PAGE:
Covent Garden, in the West End area of London, is one of the first places I visited when I discovered this city, some ten years ago—and because of this, I still remember it fondly, even though I don't go there very often. If you enjoy food, shopping, theatres, and also being in historical and cultural locations, then it's definitely a place to go to.
The closest Tube stations are Covent Garden on the Picadilly line, and Leicester Square on the Northern (via Charing Cross) and Picadilly lines.
Video credits: Tour around Covent Garden by English Jade via YouTube
Covent Garden was designed by famous 17th century architect Inigo Jones, who worked, among other things, on parts of the Old St Paul's Cathedral (before it was destroyed in the 1666 Great Fire of London). Its surrounding houses influenced the style of new estate built in the city after that, while the market that developed on the south side of the square gradually grew an ill reputation, due to the taverns and theatres opening nearby.
This led to an Act of Parliament in the 18th century, to try and control the area, followed in 1830 by the building of the neo-classical arches covering the market. In the 20th century, due to congestion, the market itself had to relocate, however the main building was repurposed in the 1980s as a shopping centre. This is the Covent Garden you can visit nowadays.
Both Covent Garden and the nearby streets host a wealth of stores, as well as market stalls. They're especially alluring if you're looking for tea, cakes and gelato; however, high-street stores are located everywhere in this area, and you'll be able to shop for clothes as well, for instance.
I particularly like Whittard for tea, coffee and hot chocolate.
Once home to the world-famous fruit and vegetable market, Covent Garden’s Apple Market continues to support market traders, offering a range of unique handmade crafts and goods throughout the week.
From Tuesday to Sunday, the Apple Market is filled with handmade jewellery, prints, watercolours and beautiful crafts and every Monday, you’ll find one-off antiques and collectables.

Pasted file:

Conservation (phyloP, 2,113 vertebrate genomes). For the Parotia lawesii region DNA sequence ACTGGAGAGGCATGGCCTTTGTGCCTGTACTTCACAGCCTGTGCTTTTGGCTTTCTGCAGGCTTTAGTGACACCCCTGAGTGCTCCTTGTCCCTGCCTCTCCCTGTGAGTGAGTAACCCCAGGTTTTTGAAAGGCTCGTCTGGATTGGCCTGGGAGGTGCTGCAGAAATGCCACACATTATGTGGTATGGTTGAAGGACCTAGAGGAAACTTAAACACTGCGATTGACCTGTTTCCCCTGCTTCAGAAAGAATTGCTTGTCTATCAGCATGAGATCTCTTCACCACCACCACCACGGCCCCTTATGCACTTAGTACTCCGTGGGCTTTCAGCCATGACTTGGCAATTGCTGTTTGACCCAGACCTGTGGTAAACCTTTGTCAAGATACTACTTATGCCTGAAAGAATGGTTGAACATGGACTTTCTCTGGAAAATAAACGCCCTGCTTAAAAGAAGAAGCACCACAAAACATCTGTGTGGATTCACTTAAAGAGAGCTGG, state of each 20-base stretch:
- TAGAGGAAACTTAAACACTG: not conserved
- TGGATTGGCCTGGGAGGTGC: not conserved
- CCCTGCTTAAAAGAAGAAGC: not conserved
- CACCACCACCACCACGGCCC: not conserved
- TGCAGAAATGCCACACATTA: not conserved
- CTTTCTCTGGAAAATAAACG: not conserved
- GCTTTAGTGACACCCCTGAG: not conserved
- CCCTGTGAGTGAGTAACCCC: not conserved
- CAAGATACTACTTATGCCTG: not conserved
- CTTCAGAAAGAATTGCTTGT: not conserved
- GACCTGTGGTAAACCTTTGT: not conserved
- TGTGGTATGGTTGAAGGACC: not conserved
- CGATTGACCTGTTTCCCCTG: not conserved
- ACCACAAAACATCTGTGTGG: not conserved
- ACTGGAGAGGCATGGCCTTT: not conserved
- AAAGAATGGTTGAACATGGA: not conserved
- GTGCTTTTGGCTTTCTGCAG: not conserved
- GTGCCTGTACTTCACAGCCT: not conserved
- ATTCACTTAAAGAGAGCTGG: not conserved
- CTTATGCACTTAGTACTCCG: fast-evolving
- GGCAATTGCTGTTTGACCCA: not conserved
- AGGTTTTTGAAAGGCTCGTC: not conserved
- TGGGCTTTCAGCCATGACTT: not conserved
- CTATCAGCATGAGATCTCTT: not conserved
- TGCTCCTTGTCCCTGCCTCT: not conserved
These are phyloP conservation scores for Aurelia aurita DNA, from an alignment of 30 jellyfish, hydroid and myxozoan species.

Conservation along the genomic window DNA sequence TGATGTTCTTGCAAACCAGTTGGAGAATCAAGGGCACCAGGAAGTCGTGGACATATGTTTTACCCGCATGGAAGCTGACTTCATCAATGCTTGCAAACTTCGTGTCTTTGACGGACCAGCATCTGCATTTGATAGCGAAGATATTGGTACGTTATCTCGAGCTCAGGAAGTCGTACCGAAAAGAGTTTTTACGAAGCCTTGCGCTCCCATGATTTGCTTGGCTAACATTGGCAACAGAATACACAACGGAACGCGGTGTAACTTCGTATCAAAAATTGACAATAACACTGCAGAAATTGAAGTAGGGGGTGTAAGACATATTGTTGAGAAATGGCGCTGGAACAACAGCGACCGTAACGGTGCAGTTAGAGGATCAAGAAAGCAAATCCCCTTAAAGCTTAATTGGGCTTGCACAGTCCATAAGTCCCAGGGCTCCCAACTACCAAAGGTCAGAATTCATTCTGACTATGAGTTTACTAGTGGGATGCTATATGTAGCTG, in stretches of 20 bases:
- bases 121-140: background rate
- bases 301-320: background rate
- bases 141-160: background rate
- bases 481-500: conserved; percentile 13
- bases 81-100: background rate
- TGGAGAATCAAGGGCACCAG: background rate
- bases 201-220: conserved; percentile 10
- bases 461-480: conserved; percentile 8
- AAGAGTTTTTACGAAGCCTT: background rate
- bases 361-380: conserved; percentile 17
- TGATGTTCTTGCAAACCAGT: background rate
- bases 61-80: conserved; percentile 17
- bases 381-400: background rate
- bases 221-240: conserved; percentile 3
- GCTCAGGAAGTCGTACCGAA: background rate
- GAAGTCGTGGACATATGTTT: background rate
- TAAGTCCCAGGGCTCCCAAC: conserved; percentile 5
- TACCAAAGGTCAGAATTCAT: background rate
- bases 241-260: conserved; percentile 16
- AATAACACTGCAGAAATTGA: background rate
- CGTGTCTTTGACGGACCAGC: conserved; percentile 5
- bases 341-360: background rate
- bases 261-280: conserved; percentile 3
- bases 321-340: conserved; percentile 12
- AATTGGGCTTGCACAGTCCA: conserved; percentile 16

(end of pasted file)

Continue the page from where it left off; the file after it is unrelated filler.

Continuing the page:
— From Visit London
More than the stores, though, what I find most interesting is the architecture and little alleys. I have a weak spots for Victorian buildings—for historical buildings in general, for that matter. And on days busier than that morning when I visited the marke to take pictures for this post, there you'll find street performers aplenty. There was one in the court dowstairs, however he finished singing when I arrived, so I didn't get a chance to see much more; to make up for this, I added a video, right below, of the kind of performances you can see here!
Image credits: Covent Garden street performers by Ian Burke via YouTube
On the other side of the square, too, is Jubilee Market, a cosier covered market, where you can buy both artisanal products and 'tourist goods' if you so like.
I don't particularly care about the 'I love London' hoodies and other bags, but that's the privilege of the local who doesn't need to bring back postcards and souvenirs to their friends and families. Now, if you need to, don't look further. Some of the items at the following stall would make nice little gifts.
Here's also a stall that doesn't specifically caters to tourists, but could appeal to many people in general: traditional toys. Sometimes, I find that those are much more pleasant to handle than my usual smartphone or a computer when wanting to enjoy a game with friends.
Here, too, between the Market itself, the outside square, and the streets all around, such as James Street and Floral Street, there's not shortage of places where you can eat out.
If you're lucky enough to find sitting room there, try the Punch & Judy (you can see its facade on the picture I used for my post's title), built in 1787, and allegedly named after the puppet performances being played out on Covent Garden. It's a traditional enough British pub, and one of the few buildings there that weren't too damaged during World War II: more historical architecture to see here!
From the following picture, though, you can tell how early I went to Covent Garden (before 11am, on a week day: nobody's sitting at the tables yet, a rare sighting in London!)
Although its official address is on Bow Street, London's Royal Opera House is located on a corner of Covent Garden, and offers performances by the Royal Ballet and the Royal Opera. I recommend booking well in advance, though—don't expect to be able to attend on a whim, since the place is highly fashionable, and attracts a lot of people.
Image cedits: The entrance on Bow Street, via the ROH website
The London Transport Museum
The London Transport Museum deserves a post all of its own, which I definitely plan on writing, so I won't talk about it too much here. However, it's right next to Covent Garden itself, and while the admission price is a little steep (currently around £17-18), the pass is issued for a whole year, so you can come back several times for exhibitions, on top of the regular collection.
The Tea House
I can't end this article without mentioning one of my favourite shops, which happens to be in the vicinity (literally 2 minutes on foot from Covent Garden irself): The Tea House on Neal Street. This is where I get my refills of black tea, green tea, herbal tea, and fruit tea (depending on my mood); the sheer variety of blends clearly makes for very diverse experiences here. It also sells very pretty-looking teapots, which will make great gifts.
— Written for bitLanders by Naotalba
Finally, here's a Querlo chat for your travelling needs: